What’s critical is that regulators can look at a data repository and search and filter the data consistently. There are some growing pains in any parts of reform. The data is there. It will take well into next year and perhaps longer to ensure that it is searchable in a consistent and easy way. What we’ve done is identify the 21 first data fields that have to be cleaned up and made more standard, and then we’ll go down the 100 or so data fields.

MK: One issue with the launch of these new facilities is “cross-border” derivatives, or derivatives that are executed in other countries. Do they have to follow our rules? This is a broader issue with derivatives reform, as regulators from Europe and other countries are pushing back against Dodd-Frank. How is it going, and where will it end up?

GG: Congress wanted us to not forget the lessons of 2008. That the far-flung operations of U.S. financial institutions can bring risks crashing back to here to our shores. AIG operated out of London, and it nearly toppled the U.S. economy. Many years earlier, a hedge fund out of Connecticut, LTCM, with over a trillion dollars in their derivatives book, was falling apart, and they booked their derivatives in the Cayman Islands.

Congress didn’t want us to forget those lessons. So this agency finalized guidance this year, ensuring that the off-shore branches, guaranteed affiliates and, yes, even those P.O. box hedge funds that are operated in the United States, are covered by financial reform. As of Oct. 9, those entities all have to come under the clearing, public transparency and other reforms of Dodd-Frank.

We are, though, working with European, Asian, Canadian and Austrian regulators that if there’s comparable reform in their jurisdictions then we could could defer to those reforms in those jurisdictions.

MK: Do you feel you have the support of other U.S. regulators on this? There are reports, from Bloomberg for instance, that the Securities and Exchange Commission and the Treasury Department are concerned about these reforms.

GG: I do. I think Secretary [Jack] Lew, and before that Secretary [Timothy] Geithner, have been terrific on these points. Mary Jo White and Mary Schapiro of the SEC have been fabulous. We are on a journey together with the Europeans and others. We do have different cultures and political systems and even crises. There are times where, like a good marriage, some difference come up. I was married for 20 years to a wonderful woman named Francesca, and we didn’t agree every day of the week. But it was a wonderful marriage, and we have a wonderful relationship with Europe.

There are some timing differences, as well as gaps in our regulatory regimes. Sometimes they went a little further, or we went a little further. But we have a path forward, and we’ve sorted through many issues already. And the Treasury Department and the SEC have been very supportive.

MK: There are parts of derivatives reform that haven’t ended up where you wanted them to be. The number of bids swap dealers have to solicit isn’t what you wanted, while the D.C. District Court is fighting you on position limits. What parts of reform are you nervous about not having ended up where you need them to be in order for reform to work overall?

GG: For reform to sustain itself, a critical part was to ensure we had broad support and consensus. As we operated at this commission we sought consensus wherever we can. About 86 percent of the rules or guidances were bipartisan. I think that is important for sustaining it over the years.

But throughout building consensus there are compromises. Each of us brings a different perspective to the task at hand. I feel very good about where we are. I think going forward, two critical things are there, and we’ve already mentioned them. The first is the mandate in early 2014 to trade on the swap execution facility. There will be issues as that comes about, and it’s important to have that requirement of transparency.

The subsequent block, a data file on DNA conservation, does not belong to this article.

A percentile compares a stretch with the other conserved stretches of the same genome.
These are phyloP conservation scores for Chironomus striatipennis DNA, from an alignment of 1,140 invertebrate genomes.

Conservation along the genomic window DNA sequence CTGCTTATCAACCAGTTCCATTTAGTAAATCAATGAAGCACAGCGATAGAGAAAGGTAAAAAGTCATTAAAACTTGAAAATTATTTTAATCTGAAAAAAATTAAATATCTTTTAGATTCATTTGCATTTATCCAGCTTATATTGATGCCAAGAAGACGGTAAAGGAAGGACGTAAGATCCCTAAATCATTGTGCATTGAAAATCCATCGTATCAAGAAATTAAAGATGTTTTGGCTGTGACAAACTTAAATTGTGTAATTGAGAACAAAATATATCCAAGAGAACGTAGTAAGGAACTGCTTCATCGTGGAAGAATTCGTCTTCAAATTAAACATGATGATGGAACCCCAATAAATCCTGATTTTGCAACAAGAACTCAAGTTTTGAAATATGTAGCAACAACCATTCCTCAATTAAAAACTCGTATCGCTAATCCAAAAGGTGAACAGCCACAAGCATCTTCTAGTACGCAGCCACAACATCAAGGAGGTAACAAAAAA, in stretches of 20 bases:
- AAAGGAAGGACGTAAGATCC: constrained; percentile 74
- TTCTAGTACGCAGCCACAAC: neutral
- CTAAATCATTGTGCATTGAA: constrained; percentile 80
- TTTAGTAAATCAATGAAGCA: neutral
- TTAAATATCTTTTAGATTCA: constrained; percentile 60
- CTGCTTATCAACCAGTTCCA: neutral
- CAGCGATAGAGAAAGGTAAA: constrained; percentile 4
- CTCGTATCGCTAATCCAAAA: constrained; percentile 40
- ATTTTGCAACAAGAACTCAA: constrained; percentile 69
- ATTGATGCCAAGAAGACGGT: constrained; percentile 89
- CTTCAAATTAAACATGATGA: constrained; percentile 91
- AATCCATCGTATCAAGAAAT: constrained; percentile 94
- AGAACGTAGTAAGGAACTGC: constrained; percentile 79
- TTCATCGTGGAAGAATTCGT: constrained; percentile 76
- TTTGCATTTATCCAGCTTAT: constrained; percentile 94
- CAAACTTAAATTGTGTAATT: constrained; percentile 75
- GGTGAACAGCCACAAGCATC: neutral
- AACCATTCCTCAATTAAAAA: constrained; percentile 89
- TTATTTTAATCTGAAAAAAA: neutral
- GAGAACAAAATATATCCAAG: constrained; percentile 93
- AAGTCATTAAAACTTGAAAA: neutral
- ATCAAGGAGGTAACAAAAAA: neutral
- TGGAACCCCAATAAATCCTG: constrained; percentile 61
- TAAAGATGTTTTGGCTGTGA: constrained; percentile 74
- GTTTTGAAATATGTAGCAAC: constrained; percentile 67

The second is the continuing issues that arise from the cross-border application of swaps reform. Working with Europe and other countries, there are bound to be issues there, as this is a global business. I think we’ll have to be adaptive along the way to get right.

MK: It’s been a little over three years since Dodd-Frank was passed. How do you feel the CFTC has done with rule-writing for derivatives overall?

GG: I’m so proud of this agency. We were tasked by Congress to do something quite unusual in government. And that is to bring a whole regime to what is now known to be a $400 trillion market where there was no oversight prior to that. We were tasked to do 60 individual rules and guidance, and we have largely gotten that done. We did it largely by consensus, with two-third unanimous. We have gotten to implement these reforms starting in 2012, currently with about 40 or 50 key implementation dates.

This doesn’t meant that there’s not a lot of work still to be done, and as time goes on we may need to evolve or change what has been put in place. But we have largely completed what Congress set out for us to do.

MK: Almost unique among officials in the post-crisis era, you have been involved with both designing what reform should look like, as well as implementing those general ideas into very specific rules years later. What would you have done differently if you had to start it all over again?

GG: It’s been a remarkable privilege that then-President-elect Obama asked me to serve. And I do recall sitting down with just a yellow pad with Tim Geithner and Mary Schapiro at the presidential transition and framing out what financial reform might be. Because of the remarkable work of the Congress and the White House we got this through.

When you ask what we would have done differently, Congress gave us one year to implement all this. Of course, we’ve taken three years. So, we wanted to get it right, rather than just hit the clock, but it was a more significant task than any of us really had understood in 2010.

Mike Konczal is a fellow at the Roosevelt Institute, where he focuses on financial regulation, inequality and unemployment. He writes a weekly column for Wonkblog. Follow him on Twitter here.